By committee?

中国日报网 2017-03-07 11:39



By committee?Reader question:

Please explain “by committee” in this sentence: His temperament, he thinks, is better suited to theatre, where you don’t have to do everything by committee.

My comments:

Theatre belongs to the realm of arts, where individual talent is more important than one’s ability to work within a team, i.e. be agreeable and cooperative.

Or sometimes so. Or it should be thus to a great degree, or at least to some degree.

At any rate, that’s how “he” thinks, believing his temperament is more suited to theatre, where he has a better opportunity to allow his individual talent to shine.

A better opportunity than, say, if he has to work on a committee or council in government.

A committee, you see, is a group of experts or so called ones formed specifically to look into a matter and make a decision upon it. Usually, the said decision is made collectively rather than by any individual, say, by the committee chairman him or herself.

The Olympic Committee, for example, is entrusted with the job, among others, to name the venue of the next Olympic Games. They do so by committee, after asking committee members to go to competing cities for inspection and have their say and, finally, cast their vote.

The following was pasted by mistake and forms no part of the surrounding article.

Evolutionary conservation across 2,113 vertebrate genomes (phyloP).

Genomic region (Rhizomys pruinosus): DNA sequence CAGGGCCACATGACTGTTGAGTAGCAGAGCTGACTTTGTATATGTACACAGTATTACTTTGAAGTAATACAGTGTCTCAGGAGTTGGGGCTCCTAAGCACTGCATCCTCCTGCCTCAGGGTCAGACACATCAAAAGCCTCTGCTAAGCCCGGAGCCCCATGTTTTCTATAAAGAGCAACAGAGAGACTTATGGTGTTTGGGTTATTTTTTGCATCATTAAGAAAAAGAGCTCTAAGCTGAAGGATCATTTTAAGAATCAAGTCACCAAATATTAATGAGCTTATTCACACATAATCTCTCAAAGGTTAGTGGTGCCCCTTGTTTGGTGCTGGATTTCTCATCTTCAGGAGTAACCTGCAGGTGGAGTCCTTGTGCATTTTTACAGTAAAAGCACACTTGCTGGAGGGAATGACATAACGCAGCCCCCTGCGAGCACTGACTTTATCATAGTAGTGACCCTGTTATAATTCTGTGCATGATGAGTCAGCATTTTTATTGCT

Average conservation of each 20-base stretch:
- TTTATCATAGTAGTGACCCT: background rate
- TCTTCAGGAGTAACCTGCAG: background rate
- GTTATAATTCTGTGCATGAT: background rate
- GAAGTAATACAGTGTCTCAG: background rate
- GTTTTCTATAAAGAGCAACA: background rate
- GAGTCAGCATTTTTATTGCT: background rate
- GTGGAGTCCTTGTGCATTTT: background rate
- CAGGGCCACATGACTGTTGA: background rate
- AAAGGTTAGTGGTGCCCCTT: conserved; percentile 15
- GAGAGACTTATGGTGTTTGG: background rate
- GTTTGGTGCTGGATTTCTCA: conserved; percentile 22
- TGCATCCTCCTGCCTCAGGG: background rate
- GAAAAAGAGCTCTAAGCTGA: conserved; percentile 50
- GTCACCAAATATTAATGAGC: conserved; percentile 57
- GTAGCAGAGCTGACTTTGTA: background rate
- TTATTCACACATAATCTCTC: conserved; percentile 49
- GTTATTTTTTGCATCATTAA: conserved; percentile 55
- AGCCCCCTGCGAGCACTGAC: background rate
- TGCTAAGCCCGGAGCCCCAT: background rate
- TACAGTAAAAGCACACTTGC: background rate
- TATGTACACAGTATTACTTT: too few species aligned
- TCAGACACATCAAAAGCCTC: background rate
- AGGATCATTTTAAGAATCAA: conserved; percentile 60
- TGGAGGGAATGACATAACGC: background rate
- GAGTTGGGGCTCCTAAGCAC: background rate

In other words, the decision is not made by the chairman of the committee and him (or her, hopefully a her some day in future) alone. In other words and in contrast, a committee is not a dictatorship, whereby all decisions are made by one person and by him (or her, for there’ve been female dictators throughout history for sure) alone.

Anyways, if you do things by committee, you act as a team or group. You reach a decision after much deliberation, discussion and dialogue. By contrast, if you act like a dictator, you make all decisions by yourself, alone, out of your own wits or whim.

That’s not to say, though, that doing everything by committee is preferable and at all times preferred by all. A committee can be and often is bureaucratic. They take time to make a decision, if they can reach a conclusion at all. And when they eventually do make a decision, they can make a mess of it. For example, as the adage goes, a camel is a horse designed by committee.